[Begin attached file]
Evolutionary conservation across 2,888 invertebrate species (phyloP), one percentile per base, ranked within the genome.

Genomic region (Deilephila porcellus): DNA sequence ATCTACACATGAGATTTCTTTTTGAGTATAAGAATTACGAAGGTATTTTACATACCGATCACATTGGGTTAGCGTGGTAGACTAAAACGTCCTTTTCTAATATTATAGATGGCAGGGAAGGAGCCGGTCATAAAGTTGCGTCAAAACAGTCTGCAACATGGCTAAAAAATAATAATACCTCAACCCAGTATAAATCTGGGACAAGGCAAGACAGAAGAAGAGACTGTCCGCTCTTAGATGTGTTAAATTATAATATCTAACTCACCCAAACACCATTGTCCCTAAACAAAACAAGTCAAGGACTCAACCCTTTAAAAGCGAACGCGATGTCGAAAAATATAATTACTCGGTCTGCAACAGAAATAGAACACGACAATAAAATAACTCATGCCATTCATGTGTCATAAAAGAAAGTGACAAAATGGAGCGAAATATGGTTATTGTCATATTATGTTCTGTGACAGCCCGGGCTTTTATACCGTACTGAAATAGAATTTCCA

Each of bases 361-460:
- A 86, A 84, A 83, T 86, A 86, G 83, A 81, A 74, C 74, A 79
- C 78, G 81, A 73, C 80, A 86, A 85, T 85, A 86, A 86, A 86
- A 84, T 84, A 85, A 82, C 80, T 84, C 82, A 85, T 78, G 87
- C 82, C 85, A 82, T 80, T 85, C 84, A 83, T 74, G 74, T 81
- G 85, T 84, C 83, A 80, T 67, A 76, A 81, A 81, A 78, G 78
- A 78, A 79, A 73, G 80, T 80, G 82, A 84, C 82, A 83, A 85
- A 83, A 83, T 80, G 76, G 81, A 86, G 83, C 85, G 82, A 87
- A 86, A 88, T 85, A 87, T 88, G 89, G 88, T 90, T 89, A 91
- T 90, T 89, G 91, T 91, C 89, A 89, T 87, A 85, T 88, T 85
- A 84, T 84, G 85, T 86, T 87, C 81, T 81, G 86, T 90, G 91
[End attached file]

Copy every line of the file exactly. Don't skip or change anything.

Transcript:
Evolutionary conservation across 2,888 invertebrate species (phyloP), one percentile per base, ranked within the genome.

Genomic region (Deilephila porcellus): DNA sequence ATCTACACATGAGATTTCTTTTTGAGTATAAGAATTACGAAGGTATTTTACATACCGATCACATTGGGTTAGCGTGGTAGACTAAAACGTCCTTTTCTAATATTATAGATGGCAGGGAAGGAGCCGGTCATAAAGTTGCGTCAAAACAGTCTGCAACATGGCTAAAAAATAATAATACCTCAACCCAGTATAAATCTGGGACAAGGCAAGACAGAAGAAGAGACTGTCCGCTCTTAGATGTGTTAAATTATAATATCTAACTCACCCAAACACCATTGTCCCTAAACAAAACAAGTCAAGGACTCAACCCTTTAAAAGCGAACGCGATGTCGAAAAATATAATTACTCGGTCTGCAACAGAAATAGAACACGACAATAAAATAACTCATGCCATTCATGTGTCATAAAAGAAAGTGACAAAATGGAGCGAAATATGGTTATTGTCATATTATGTTCTGTGACAGCCCGGGCTTTTATACCGTACTGAAATAGAATTTCCA

Each of bases 361-460:
- A 86, A 84, A 83, T 86, A 86, G 83, A 81, A 74, C 74, A 79
- C 78, G 81, A 73, C 80, A 86, A 85, T 85, A 86, A 86, A 86
- A 84, T 84, A 85, A 82, C 80, T 84, C 82, A 85, T 78, G 87
- C 82, C 85, A 82, T 80, T 85, C 84, A 83, T 74, G 74, T 81
- G 85, T 84, C 83, A 80, T 67, A 76, A 81, A 81, A 78, G 78
- A 78, A 79, A 73, G 80, T 80, G 82, A 84, C 82, A 83, A 85
- A 83, A 83, T 80, G 76, G 81, A 86, G 83, C 85, G 82, A 87
- A 86, A 88, T 85, A 87, T 88, G 89, G 88, T 90, T 89, A 91
- T 90, T 89, G 91, T 91, C 89, A 89, T 87, A 85, T 88, T 85
- A 84, T 84, G 85, T 86, T 87, C 81, T 81, G 86, T 90, G 91